Walden Bello

Foreign Policy In Focus columnist Walden Bello is senior analyst of the Bangkok-based institute Focus on the Global South and representative of Akbayan (Citizens’ Action Party) in the House of Representatives of the Philippines. He can be reached at waldenbello@yahoo.com.

Articles by this author

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Tuesday, February 10, 2009
Asia: The Coming Fury
As goods pile up in wharves from Bangkok to Shanghai, and workers are laid off in record numbers, people in East Asia are beginning to realize they aren't only experiencing an economic downturn but living through the end of an era.
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Wednesday, December 24, 2008
The Coming Capitalist Consensus
Not surprisingly, the swift unraveling of the global economy combined with the ascent to the U.S. presidency of an African-American liberal has left millions anticipating that the world is on the threshold of a new era. Some of President-elect Barack Obama’s new appointees – in particular ex-Treasury Secretary Larry Summers to lead the National Economic Council, New York Federal Reserve Board chief Tim Geithner to head Treasury, and former Dallas Mayor Ron Kirk to serve as trade representative – have certainly elicited some skepticism.
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Sunday, November 09, 2008
Obama's Election: How To Spend The Honeymoon
It came together spontaneously, the rally at Lafayette Park across from the White House, even before the concession speech by John McCain. The crowd was multiracial, but the vast majority was white. And young. Lustily cheering "O-BA-MA, O-BA-MA," they were from a generation aching for a reason to hope. These young Americans were responding to Barack Obama's clarion call to abandon cynicism and the politics of division that Karl Rove and the Republicans had perfected as an art form over the last two decades.
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Friday, September 26, 2008
Wall Street Meltdown Primer
Many on Wall Street and the rest of us are still digesting the momentous events of the last 10 days. Between one and three trillion dollars worth of financial assets have evaporated. Wall Street has been effectively nationalized. The Federal Reserve and the Treasury Department are making all the major strategic decisions in the financial sector and, with the rescue of the American International Group (AIG), the U.S. government now runs the world's biggest insurance company.
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Tuesday, August 05, 2008
The World Trade Organization's 'Dracula Round'
Like the good Count of Transylvania, the World Trade Organization's Doha Round of negotiations has died more than once. It first collapsed during the WTO ministerial meeting held in Cancun in September 2003. After apparently coming back from the dead, many observers thought it passed away a second time during the so-called Group of Four meeting in Potsdam in June 2007 - only to come back yet again from the dead.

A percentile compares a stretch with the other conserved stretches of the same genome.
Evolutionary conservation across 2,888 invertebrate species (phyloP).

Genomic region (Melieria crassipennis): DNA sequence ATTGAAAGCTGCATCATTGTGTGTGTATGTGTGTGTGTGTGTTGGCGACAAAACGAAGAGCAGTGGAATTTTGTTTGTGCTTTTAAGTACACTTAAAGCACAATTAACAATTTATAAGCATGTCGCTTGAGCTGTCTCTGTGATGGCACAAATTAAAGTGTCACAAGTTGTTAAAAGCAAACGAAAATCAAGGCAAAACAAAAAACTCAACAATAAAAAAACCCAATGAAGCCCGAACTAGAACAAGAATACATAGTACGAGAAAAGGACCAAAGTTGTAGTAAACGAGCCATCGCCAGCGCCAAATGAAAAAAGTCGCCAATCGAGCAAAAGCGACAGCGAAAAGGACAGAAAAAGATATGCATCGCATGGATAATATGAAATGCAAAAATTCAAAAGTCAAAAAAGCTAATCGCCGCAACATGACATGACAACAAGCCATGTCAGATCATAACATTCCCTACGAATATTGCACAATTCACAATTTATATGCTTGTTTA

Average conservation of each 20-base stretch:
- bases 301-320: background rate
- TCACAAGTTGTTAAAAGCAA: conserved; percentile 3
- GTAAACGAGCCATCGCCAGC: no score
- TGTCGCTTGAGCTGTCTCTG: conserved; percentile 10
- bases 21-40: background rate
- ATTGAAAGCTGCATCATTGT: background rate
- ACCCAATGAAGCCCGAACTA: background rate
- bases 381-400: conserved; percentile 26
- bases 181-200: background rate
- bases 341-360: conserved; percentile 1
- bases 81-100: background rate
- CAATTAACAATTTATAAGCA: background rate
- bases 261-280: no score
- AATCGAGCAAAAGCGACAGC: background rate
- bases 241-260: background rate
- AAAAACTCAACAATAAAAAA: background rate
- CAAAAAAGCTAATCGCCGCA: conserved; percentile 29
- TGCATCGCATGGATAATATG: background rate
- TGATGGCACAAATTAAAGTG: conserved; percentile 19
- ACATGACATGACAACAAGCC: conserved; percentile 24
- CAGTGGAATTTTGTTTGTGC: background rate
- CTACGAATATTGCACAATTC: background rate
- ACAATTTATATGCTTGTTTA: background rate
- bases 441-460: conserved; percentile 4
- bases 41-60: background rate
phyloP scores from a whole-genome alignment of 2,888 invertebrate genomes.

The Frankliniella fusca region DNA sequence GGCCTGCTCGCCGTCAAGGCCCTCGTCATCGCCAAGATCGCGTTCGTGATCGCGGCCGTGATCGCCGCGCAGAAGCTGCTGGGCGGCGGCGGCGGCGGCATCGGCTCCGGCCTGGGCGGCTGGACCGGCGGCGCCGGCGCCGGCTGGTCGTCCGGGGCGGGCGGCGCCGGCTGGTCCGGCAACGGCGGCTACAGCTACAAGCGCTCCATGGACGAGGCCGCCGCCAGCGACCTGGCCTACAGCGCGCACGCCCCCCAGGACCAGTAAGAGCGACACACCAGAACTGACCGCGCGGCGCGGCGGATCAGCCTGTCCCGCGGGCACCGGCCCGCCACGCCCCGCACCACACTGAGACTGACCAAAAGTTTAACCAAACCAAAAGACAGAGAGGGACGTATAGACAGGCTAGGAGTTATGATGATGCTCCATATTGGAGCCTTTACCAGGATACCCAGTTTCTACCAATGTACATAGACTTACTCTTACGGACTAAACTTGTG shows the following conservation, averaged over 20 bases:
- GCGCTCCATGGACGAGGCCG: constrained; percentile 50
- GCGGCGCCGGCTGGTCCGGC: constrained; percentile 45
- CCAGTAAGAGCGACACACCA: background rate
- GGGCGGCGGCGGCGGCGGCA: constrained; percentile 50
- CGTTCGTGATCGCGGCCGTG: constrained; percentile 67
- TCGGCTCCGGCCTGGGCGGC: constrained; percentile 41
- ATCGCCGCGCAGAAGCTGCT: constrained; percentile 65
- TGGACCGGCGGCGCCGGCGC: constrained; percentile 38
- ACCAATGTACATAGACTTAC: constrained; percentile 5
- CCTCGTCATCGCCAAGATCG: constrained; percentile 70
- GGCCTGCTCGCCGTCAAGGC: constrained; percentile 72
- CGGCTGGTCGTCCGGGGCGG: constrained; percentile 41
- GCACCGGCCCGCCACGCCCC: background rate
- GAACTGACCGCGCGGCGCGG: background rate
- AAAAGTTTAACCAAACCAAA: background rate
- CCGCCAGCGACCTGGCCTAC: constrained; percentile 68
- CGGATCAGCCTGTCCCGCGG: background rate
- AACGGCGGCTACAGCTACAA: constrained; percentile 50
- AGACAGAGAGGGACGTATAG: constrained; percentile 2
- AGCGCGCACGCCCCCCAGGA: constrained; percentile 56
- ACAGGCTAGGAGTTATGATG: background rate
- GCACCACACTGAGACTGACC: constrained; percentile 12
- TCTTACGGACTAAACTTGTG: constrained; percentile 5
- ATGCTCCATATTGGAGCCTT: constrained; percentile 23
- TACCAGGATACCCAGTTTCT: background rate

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Tuesday, July 29, 2008
Derail Doha, Save the Climate
There's something surreal about the ongoing World Trade Organization talks in Geneva, which aim at coming up with a new agreement to bring down tariffs in order to expand world trade and resuscitate global growth. In the face of the looming specter of climate change, these negotiations amount to arguing over the arrangement of deck chairs while the Titanic is sinking. Indeed, one of the most important steps in the struggle to come up with a viable strategy to deal with climate change would be the derailment of the so-called "Doha Round."
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Friday, July 18, 2008
The WTO's Raw Deal on Services
Desperate to clinch a new global trade deal, World Trade Organization chief Pascal Lamy is planning to convene a "mini-ministerial" meeting in the third week of July. The aim of the meeting is to come up with agreements to liberalize trade in agriculture, industry, and services. These sectors have been the focus of the so-called Doha Round of WTO negotiations that have dragged on since 2001.
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Tuesday, July 15, 2008
The Anti-Climate Summit
While drafting the so-called Bali Roadmap during the UN Conference on climate change last December, delegates faced a painful choice. They could specifically mention the necessity of reducing greenhouse gas (GHG) emissions by 25-40% by 2020 and face the possibility of a U.S. walkout from the negotiations.
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Wednesday, June 04, 2008
Biofuels: Destroying African Agriculture
Biofuel production is certainly one of the culprits in the current global food crisis. But while the diversion of corn from food to biofuel feedstock has been a factor in food prices shooting up, the more primordial problem has been the conversion of economies that are largely food-self-sufficient into chronic food importers. Here the World Bank, International Monetary Fund (IMF), and the World Trade Organization (WTO) figure as much more important villains.
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Friday, May 16, 2008
Manufacturing a Food Crisis
When tens of thousands of people staged demonstrations in Mexico last year to protest a 60 percent increase in the price of tortillas, many analysts pointed to biofuel as the culprit. Because of US government subsidies, American farmers were devoting more and more acreage to corn for ethanol than for food, which sparked a steep rise in corn prices. The diversion of corn from tortillas to biofuel was certainly one cause of skyrocketing prices, though speculation on biofuel demand by transnational middlemen may have played a bigger role.
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